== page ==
In gait studies, force platforms can be used to solve a system of equations locating the center of pressure because only one component of moment (about the vertical axis) can be applied to the force platform by the foot. In manual wheelchair propulsion, however, the wheelchair user grips the handrim, and therefore can potentially apply a moment about any of the coordinate axes. While several different groups have developed instrumented pushrims to measure the force and moment components at the wheel axle (8-12), none has succeeded in instrumenting the handrim sufficiently to solve the system of equations locating the PFA directly. Therefore, assumptions must be made to decrease the number of unknowns so that a solution can be reached.

Determining the location of the PFA in handrim wheelchair propulsion has traditionally been done one of two ways: [1] using kinematic data, by assuming that the PFA is located at one of the metacarpophalangeal (MCP) joints; or [2] using kinetic data, by assuming that one or more of the handrim moment components applied is negligible and calculating the location of the PFA from force data collected at the wheel hub (13). Both of the methods used to locate the PFA involve one or more assumptions, but the relative benefits of one technique over the other have not been clearly established because there is no gold standard with which to compare.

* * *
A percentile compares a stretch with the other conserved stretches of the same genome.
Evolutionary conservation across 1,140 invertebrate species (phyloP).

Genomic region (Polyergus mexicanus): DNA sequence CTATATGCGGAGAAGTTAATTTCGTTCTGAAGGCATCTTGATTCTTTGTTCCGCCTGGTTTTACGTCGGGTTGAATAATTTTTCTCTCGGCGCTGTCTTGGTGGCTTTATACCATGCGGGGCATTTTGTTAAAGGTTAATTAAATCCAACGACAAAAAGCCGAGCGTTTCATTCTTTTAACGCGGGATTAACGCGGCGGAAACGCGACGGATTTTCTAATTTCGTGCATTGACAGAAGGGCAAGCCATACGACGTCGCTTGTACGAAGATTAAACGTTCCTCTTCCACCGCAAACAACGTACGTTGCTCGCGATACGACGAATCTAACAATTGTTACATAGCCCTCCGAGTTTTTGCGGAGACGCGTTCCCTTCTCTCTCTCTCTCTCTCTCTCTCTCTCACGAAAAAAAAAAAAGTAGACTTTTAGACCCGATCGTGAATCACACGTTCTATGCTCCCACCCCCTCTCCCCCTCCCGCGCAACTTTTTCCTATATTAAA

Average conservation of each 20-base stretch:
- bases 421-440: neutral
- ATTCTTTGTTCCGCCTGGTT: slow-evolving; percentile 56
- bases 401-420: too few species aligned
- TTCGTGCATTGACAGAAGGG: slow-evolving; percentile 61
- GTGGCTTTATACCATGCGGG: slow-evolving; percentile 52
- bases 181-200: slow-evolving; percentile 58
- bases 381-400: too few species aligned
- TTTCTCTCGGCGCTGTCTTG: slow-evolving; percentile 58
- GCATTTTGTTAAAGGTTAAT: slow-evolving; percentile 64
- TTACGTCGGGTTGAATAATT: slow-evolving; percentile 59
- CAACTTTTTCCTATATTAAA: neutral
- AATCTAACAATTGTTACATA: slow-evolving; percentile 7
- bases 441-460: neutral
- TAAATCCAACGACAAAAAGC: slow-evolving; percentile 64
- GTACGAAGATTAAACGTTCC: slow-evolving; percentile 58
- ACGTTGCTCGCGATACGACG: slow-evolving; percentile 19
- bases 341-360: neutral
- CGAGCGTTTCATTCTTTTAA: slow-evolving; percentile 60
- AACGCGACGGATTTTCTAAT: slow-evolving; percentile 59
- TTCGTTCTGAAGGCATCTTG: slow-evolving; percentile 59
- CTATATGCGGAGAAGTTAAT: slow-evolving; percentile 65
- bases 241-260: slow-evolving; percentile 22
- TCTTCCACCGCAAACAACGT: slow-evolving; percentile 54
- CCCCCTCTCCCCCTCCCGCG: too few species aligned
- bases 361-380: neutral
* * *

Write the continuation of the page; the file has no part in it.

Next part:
Several authors have studied extensively the calculation, both in two dimensions and in three dimensions, of the PFA (13-16). The location of the PFA calculated from kinetic data has been shown to move within the hand, or even leave the hand throughout the propulsion phase, suggesting that choosing a static location for the PFA within the hand (such as one of the MCP joints) is not appropriate (13,14). However, a tendency for the PFA calculated from kinetic data to become unstable near the beginning and end of the propulsion phase has also been described (13,14), while the location of the PFA remains stable when assumed to rest at one of the MCP joints (13). In fact, the location of the PFA can have an uncertainty of 100 percent at the beginning and end of the stroke cycle (15), suggesting it may be of limited use in some portions of the propulsion phase.